The Secret Civil Servant: Even 17th century IT won't stop Britain's Brexit negotiators

Have you tried turning it off and on again?

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“It’s frozen again. Why does it keep freezing?” “Have you tried turning it off and on?”

In many ways, round three of negotiations ended as the previous two had done. With Eurocrats from both sides packed into dark recesses of the Berlaymont building trying to work the coal-driven, dot-matrix mimeograph: the secure computer into which the progress agreed over the course of the negotiations has to be transcribed.

It’s a tough enough task to agree the wording in a way that appeases both sides without having to contend with 17th century IT. It would be less onerous to recite the progress as an epic poem, in Esperanto. For the more than 100 officials gathered in Brussels, it was a joy to behold.

“It’s still frozen.”

“Are you sure there’s an ‘S’ in Ireland?”

“Just hit it with a stick Gustaaf.”

“Perhaps try closing down the Tin Tin homepage for a minute.”

“Eat merde, you cyber pig.”

“We’ll do the European Investment Bank, and some of pensions, and perhaps even Barnier’s bowl of blue smarties, but we did not agree to pay for the little flags in the sandwiches. Delete that immediately.”

“It’s frozen.”

“What about turning it off and on again?”

I presume that the rationale must be that if the hardware is from the 1980s, then it will take the skills of a 1980s KGB agent to successfully hack it. And apart from the entirety of the current Russian government, there aren’t many of them around. So we’re in the clear.

Across the board, the UK position has tightened, and is coherent and credible, not that you’d be able to tell from the coverage. It is not surprising this hasn’t gained much headway in the media. “UK makes increasingly sensible technocratic pitch on difficult issues” is never going to attract as much attention as how Septimus Prime of the Rees-Mogg stable takes his breakfast pheasant.

Senior figures on both sides were seen to be visibly upset by the end of the talks. This sadness, and in some cases, tears, were interpreted as sorrow at the dawning realisation of the UK abandoning the European experiment, a trusted partner walking away, a period of shared history on the cusp of divergence.

Or it could be simply be the prospect of another 18 months on the FisherPrice EuroAtari 3000. It may also be what drove a collection of cross-government special advisers to get absolutely spadded on weapons-grade Belgian lager. Who knows. Either way, if the rest of the continent does business like this, Britain should not fear its new bold trading place in the world. They’ll absolutely lap up the Spinning Jenny. 

European Commission, parting is such sweet sorrow. But never mind. We’ll be back for another go in a week. 

As every experienced civil servant knows, the way to respond to crises is to move some people around, disband certain teams, and create new ones. If it’s an issue of National Importance, it may even warrant The Production Of An Updated Organogram*. The last few weeks have been no different.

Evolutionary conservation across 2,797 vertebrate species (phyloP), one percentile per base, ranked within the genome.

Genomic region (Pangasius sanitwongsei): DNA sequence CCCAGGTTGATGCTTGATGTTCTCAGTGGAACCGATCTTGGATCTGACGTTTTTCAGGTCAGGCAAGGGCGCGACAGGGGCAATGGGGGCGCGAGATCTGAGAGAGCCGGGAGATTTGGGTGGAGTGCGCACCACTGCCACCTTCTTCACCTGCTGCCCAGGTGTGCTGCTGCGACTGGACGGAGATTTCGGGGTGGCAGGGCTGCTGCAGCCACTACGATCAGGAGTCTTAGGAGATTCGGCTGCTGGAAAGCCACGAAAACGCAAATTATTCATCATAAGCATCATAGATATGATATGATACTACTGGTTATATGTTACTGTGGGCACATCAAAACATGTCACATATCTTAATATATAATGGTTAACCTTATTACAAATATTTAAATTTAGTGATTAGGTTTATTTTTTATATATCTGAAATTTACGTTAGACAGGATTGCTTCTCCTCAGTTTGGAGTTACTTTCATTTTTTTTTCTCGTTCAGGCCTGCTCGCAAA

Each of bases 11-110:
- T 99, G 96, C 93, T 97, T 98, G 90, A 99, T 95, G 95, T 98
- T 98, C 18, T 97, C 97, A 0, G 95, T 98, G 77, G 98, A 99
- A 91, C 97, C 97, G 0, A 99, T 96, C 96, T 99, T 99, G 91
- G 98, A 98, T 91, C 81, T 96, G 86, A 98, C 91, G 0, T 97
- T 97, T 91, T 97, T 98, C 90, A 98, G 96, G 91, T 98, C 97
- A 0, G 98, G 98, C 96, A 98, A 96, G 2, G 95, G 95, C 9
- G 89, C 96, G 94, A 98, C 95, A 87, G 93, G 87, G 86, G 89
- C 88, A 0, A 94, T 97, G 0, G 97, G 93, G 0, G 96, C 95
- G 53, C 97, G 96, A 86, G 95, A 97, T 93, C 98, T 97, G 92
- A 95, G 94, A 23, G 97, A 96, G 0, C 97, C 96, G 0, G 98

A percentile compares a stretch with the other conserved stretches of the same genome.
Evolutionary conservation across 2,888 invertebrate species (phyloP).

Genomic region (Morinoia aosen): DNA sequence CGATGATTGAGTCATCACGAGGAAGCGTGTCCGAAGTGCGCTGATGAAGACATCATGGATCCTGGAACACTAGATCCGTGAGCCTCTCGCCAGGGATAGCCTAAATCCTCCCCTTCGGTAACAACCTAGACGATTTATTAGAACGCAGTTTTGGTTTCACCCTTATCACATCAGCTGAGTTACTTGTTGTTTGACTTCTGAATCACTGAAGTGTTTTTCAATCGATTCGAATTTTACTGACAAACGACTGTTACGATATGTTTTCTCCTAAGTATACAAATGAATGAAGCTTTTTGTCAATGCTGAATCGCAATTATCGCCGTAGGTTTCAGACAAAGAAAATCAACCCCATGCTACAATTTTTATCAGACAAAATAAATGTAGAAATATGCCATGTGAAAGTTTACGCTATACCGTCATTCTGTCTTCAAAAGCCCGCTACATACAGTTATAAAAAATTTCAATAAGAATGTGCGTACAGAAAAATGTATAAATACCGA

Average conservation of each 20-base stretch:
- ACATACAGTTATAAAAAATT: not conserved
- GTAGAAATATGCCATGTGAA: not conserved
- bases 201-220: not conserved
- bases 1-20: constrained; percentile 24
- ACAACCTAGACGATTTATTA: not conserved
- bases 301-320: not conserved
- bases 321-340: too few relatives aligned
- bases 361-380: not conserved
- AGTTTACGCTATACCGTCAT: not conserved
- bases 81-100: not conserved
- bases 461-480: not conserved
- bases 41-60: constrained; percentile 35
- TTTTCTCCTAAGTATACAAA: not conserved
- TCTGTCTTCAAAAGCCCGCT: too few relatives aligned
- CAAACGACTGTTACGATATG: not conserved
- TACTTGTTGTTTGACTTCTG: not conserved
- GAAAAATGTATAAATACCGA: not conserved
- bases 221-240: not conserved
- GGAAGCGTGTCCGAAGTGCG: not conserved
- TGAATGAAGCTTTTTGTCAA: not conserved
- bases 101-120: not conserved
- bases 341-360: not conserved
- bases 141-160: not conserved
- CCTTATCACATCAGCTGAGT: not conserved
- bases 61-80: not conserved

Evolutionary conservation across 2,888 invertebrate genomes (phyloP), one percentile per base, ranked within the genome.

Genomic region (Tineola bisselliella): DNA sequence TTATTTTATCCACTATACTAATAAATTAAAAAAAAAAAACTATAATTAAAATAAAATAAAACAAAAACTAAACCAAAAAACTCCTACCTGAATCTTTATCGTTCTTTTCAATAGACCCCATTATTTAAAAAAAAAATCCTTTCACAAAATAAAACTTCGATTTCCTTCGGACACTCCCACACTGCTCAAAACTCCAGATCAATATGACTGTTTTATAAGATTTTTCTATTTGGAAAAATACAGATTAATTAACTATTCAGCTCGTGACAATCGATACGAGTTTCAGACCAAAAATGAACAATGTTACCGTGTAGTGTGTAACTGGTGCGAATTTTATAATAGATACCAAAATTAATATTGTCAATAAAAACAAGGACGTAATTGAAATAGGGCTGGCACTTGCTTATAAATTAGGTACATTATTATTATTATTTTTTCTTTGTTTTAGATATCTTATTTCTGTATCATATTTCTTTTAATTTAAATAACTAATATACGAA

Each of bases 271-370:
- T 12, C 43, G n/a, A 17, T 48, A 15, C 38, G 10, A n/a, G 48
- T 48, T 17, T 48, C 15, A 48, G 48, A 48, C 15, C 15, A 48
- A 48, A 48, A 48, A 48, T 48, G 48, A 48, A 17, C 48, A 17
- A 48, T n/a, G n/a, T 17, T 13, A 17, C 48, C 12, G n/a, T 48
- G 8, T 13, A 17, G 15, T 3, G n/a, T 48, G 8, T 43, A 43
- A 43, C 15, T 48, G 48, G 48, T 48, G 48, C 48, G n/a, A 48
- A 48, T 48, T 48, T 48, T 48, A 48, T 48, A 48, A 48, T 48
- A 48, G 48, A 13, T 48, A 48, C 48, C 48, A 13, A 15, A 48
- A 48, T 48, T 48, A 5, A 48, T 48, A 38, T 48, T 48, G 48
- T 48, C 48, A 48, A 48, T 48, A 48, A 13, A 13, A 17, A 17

Following the the departure of DExEU’s Permanent Secretary to No 10, and the PM’s address in Florence, the government’s flagship Brexit departments have gone into crisis mode. The announcement of a likely transitional period, the best-kept secret in Westminster, means big trouble for the Department for International Trade.

It may limit what can be done, and means we may have to put a good bit of what we’ve already done straight into the shredder. It may therefore be time for a bit of rebranding. The Department For Thinking About International Trade, In The Future, has a nice ring to it. Or DFTAITITF for short.

In Oliver Robbins, DExEU will lose the services of a colossus. The word on the street is that by taking advice in house, the Brexit department is being sidelined. “Sure, just go down there and play with your Directives, there’s a good girl. That one is your favourite isn’t it? Look at her. She just loves 2000/13. The labelling one. Of course you’re in charge. Of course you are. No, I have no idea why your phones aren’t plugged in any more.”   

With his move and the reported attrition rate amongst more junior staff it may be time to create a new department to help specifically manage the exodus. The Department for Exiting The Department for Exiting the European Union, perhaps.

Designed to provide a shot in the arm to the whole process, the events of Florence may have left the two departments needing a latter-day Miss Nightingale to get off the life support machine.

Somebody fire up the EuroAtari, I can feel an Organogram coming on. 

* For those who are unaware, an Organogram is a staff chart. It is pronounced Organo-gram. Never Organ-ogram. The last person to pronounce it Organ-ogram was immediately redeployed to the Falkland Islands. 

The author is a civil servant in the British government, writing anonymously because Liam Fox probably won’t find any of this funny. While based on real events, parts of the above are embellished for comic effect